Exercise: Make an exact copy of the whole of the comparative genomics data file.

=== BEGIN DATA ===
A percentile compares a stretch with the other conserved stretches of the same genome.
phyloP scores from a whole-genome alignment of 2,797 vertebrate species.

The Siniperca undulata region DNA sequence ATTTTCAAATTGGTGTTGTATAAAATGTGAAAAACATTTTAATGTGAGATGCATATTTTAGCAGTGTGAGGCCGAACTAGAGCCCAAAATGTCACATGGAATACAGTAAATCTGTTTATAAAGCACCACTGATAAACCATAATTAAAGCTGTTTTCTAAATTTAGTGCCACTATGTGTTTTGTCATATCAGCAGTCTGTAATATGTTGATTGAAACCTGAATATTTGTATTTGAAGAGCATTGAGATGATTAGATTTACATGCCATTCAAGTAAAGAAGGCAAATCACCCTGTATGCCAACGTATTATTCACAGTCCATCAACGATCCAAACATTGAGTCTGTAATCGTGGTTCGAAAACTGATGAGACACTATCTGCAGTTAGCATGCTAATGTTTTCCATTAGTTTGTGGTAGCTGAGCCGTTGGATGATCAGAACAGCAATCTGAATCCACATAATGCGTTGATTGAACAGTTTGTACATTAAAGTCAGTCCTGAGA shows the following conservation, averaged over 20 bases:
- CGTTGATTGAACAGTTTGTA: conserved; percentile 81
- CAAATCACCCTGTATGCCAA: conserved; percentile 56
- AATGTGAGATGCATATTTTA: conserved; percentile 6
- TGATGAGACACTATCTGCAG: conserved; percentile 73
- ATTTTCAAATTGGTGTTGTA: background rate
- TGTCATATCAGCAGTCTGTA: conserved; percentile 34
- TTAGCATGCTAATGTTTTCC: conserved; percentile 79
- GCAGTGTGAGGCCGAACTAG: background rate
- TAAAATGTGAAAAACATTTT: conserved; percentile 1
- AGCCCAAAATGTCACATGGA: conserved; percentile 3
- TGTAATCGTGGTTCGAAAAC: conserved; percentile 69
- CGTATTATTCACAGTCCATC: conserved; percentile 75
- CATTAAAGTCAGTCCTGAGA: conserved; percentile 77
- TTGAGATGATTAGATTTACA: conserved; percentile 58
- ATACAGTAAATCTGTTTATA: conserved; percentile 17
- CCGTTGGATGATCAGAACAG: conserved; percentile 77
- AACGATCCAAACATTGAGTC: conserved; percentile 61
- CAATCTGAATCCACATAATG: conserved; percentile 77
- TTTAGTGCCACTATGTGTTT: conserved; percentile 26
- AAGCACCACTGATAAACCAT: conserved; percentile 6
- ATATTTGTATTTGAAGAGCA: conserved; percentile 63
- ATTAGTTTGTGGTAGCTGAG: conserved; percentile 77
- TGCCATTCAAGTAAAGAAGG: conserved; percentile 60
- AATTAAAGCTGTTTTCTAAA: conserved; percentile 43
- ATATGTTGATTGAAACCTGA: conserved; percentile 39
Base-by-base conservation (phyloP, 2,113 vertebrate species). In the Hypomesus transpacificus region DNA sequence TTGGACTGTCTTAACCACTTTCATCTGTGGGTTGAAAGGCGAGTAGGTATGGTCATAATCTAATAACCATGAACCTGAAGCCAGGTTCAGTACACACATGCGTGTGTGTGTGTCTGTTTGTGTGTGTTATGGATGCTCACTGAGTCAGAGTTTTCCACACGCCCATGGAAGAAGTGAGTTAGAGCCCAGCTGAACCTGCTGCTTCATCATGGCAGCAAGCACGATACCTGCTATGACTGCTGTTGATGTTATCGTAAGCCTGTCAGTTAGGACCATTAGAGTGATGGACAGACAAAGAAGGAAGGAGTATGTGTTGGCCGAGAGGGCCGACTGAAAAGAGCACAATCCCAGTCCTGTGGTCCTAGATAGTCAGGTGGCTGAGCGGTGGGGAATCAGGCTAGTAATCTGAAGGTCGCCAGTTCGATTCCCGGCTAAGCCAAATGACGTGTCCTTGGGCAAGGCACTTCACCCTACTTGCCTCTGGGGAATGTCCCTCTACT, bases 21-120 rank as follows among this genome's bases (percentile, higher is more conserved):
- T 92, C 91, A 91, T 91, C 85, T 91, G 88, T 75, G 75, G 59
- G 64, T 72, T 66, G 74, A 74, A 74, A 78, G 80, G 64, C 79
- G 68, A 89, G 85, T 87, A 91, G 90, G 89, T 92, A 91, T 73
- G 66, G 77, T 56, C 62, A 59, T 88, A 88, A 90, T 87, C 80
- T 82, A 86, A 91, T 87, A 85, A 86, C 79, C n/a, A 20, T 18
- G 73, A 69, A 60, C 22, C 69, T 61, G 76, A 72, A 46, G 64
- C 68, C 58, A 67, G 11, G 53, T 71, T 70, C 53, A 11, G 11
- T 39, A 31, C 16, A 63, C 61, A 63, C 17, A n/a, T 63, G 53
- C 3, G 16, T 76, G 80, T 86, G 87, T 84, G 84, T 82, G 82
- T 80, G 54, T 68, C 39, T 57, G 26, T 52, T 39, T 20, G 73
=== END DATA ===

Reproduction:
A percentile compares a stretch with the other conserved stretches of the same genome.
phyloP scores from a whole-genome alignment of 2,797 vertebrate species.

The Siniperca undulata region DNA sequence ATTTTCAAATTGGTGTTGTATAAAATGTGAAAAACATTTTAATGTGAGATGCATATTTTAGCAGTGTGAGGCCGAACTAGAGCCCAAAATGTCACATGGAATACAGTAAATCTGTTTATAAAGCACCACTGATAAACCATAATTAAAGCTGTTTTCTAAATTTAGTGCCACTATGTGTTTTGTCATATCAGCAGTCTGTAATATGTTGATTGAAACCTGAATATTTGTATTTGAAGAGCATTGAGATGATTAGATTTACATGCCATTCAAGTAAAGAAGGCAAATCACCCTGTATGCCAACGTATTATTCACAGTCCATCAACGATCCAAACATTGAGTCTGTAATCGTGGTTCGAAAACTGATGAGACACTATCTGCAGTTAGCATGCTAATGTTTTCCATTAGTTTGTGGTAGCTGAGCCGTTGGATGATCAGAACAGCAATCTGAATCCACATAATGCGTTGATTGAACAGTTTGTACATTAAAGTCAGTCCTGAGA shows the following conservation, averaged over 20 bases:
- CGTTGATTGAACAGTTTGTA: conserved; percentile 81
- CAAATCACCCTGTATGCCAA: conserved; percentile 56
- AATGTGAGATGCATATTTTA: conserved; percentile 6
- TGATGAGACACTATCTGCAG: conserved; percentile 73
- ATTTTCAAATTGGTGTTGTA: background rate
- TGTCATATCAGCAGTCTGTA: conserved; percentile 34
- TTAGCATGCTAATGTTTTCC: conserved; percentile 79
- GCAGTGTGAGGCCGAACTAG: background rate
- TAAAATGTGAAAAACATTTT: conserved; percentile 1
- AGCCCAAAATGTCACATGGA: conserved; percentile 3
- TGTAATCGTGGTTCGAAAAC: conserved; percentile 69
- CGTATTATTCACAGTCCATC: conserved; percentile 75
- CATTAAAGTCAGTCCTGAGA: conserved; percentile 77
- TTGAGATGATTAGATTTACA: conserved; percentile 58
- ATACAGTAAATCTGTTTATA: conserved; percentile 17
- CCGTTGGATGATCAGAACAG: conserved; percentile 77
- AACGATCCAAACATTGAGTC: conserved; percentile 61
- CAATCTGAATCCACATAATG: conserved; percentile 77
- TTTAGTGCCACTATGTGTTT: conserved; percentile 26
- AAGCACCACTGATAAACCAT: conserved; percentile 6
- ATATTTGTATTTGAAGAGCA: conserved; percentile 63
- ATTAGTTTGTGGTAGCTGAG: conserved; percentile 77
- TGCCATTCAAGTAAAGAAGG: conserved; percentile 60
- AATTAAAGCTGTTTTCTAAA: conserved; percentile 43
- ATATGTTGATTGAAACCTGA: conserved; percentile 39
Base-by-base conservation (phyloP, 2,113 vertebrate species). In the Hypomesus transpacificus region DNA sequence TTGGACTGTCTTAACCACTTTCATCTGTGGGTTGAAAGGCGAGTAGGTATGGTCATAATCTAATAACCATGAACCTGAAGCCAGGTTCAGTACACACATGCGTGTGTGTGTGTCTGTTTGTGTGTGTTATGGATGCTCACTGAGTCAGAGTTTTCCACACGCCCATGGAAGAAGTGAGTTAGAGCCCAGCTGAACCTGCTGCTTCATCATGGCAGCAAGCACGATACCTGCTATGACTGCTGTTGATGTTATCGTAAGCCTGTCAGTTAGGACCATTAGAGTGATGGACAGACAAAGAAGGAAGGAGTATGTGTTGGCCGAGAGGGCCGACTGAAAAGAGCACAATCCCAGTCCTGTGGTCCTAGATAGTCAGGTGGCTGAGCGGTGGGGAATCAGGCTAGTAATCTGAAGGTCGCCAGTTCGATTCCCGGCTAAGCCAAATGACGTGTCCTTGGGCAAGGCACTTCACCCTACTTGCCTCTGGGGAATGTCCCTCTACT, bases 21-120 rank as follows among this genome's bases (percentile, higher is more conserved):
- T 92, C 91, A 91, T 91, C 85, T 91, G 88, T 75, G 75, G 59
- G 64, T 72, T 66, G 74, A 74, A 74, A 78, G 80, G 64, C 79
- G 68, A 89, G 85, T 87, A 91, G 90, G 89, T 92, A 91, T 73
- G 66, G 77, T 56, C 62, A 59, T 88, A 88, A 90, T 87, C 80
- T 82, A 86, A 91, T 87, A 85, A 86, C 79, C n/a, A 20, T 18
- G 73, A 69, A 60, C 22, C 69, T 61, G 76, A 72, A 46, G 64
- C 68, C 58, A 67, G 11, G 53, T 71, T 70, C 53, A 11, G 11
- T 39, A 31, C 16, A 63, C 61, A 63, C 17, A n/a, T 63, G 53
- C 3, G 16, T 76, G 80, T 86, G 87, T 84, G 84, T 82, G 82
- T 80, G 54, T 68, C 39, T 57, G 26, T 52, T 39, T 20, G 73